• Momo: Oh yeah, we’re looking for Appa! One of the only examples of Momo behaving as more than a mindless pet is a heart-wrenching reminder of who (and what) is still lost.

 

1. Zuko Alone

Full Episode

Zuko is undoubtedly the best character in A:TLA, so it’s little wonder that the series’ best episode is one dedicated to studying him. “Zuko Alone” follows its titular character on his journey without Iroh in a western-style setting which brings him to a small earth kingdom town.

What’s great about “Zuko Alone”:

  • Zuko and his mother feeding turtleducks together during his childhood is one of the show’s most beautiful moments—and it hammers home the heartbreak when we learn what happened to her later on. Their relationship contrasts so strongly with Azula and Ozai’s, and we finally see how deeply rooted the siblings’ rivalry goes.
  • The family Zuko stays with gives face to the suffering the Fire Nation—and Zuko’s family—has caused. Their elder son, missing in the war, draws parallels with Iroh’s deceased son, and even after Zuko saves their youngest child’s life, revealing himself as Fire Nation destroys the goodwill he’s built up and demonstrates how deeply he’s hated by most of the world.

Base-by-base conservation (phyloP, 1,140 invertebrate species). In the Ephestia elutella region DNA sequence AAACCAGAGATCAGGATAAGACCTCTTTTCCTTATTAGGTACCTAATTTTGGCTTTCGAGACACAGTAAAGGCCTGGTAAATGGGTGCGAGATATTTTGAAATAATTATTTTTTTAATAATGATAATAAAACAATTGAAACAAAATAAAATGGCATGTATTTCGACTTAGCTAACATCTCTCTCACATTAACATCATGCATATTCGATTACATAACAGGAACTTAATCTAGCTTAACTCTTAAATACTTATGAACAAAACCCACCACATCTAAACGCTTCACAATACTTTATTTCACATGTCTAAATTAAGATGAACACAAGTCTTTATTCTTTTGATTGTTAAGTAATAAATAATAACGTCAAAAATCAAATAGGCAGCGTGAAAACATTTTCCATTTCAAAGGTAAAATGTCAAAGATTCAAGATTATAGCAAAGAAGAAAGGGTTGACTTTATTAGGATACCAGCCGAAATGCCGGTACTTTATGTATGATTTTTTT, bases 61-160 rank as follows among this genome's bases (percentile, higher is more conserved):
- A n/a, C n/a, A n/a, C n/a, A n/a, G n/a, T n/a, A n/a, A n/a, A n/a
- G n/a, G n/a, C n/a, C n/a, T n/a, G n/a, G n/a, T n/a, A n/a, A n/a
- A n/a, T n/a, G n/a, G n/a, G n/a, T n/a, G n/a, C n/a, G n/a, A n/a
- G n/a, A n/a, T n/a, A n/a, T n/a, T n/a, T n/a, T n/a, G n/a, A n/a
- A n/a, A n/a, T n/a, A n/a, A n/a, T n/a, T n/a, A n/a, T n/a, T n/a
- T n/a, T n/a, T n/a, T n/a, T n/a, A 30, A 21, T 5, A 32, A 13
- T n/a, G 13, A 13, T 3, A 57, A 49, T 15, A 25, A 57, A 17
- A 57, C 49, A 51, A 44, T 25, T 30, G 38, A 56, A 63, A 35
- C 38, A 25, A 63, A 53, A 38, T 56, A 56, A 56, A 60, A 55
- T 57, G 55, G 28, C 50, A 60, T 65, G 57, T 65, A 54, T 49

Also be sure to read:

[Top 5] Avatar: The Last Airbender Best Avatars

[Top 10] Avatar: The Last Airbender Best Episodes Worth Watching Again

[Top 10] Avatar: The Last Airbender Best Moments Worth Watching Again

[Top 10] Avatar: The Last Airbender Best Fights

[Top 10] Avatar: The Last Airbender Best Characters

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Nick dumped all his skill points into writing, and that's mostly how he spends his time in the simulation. He's mastered the ability to double-jump in real life, but doesn't feel the need to prove it.
Gamer Since: 2005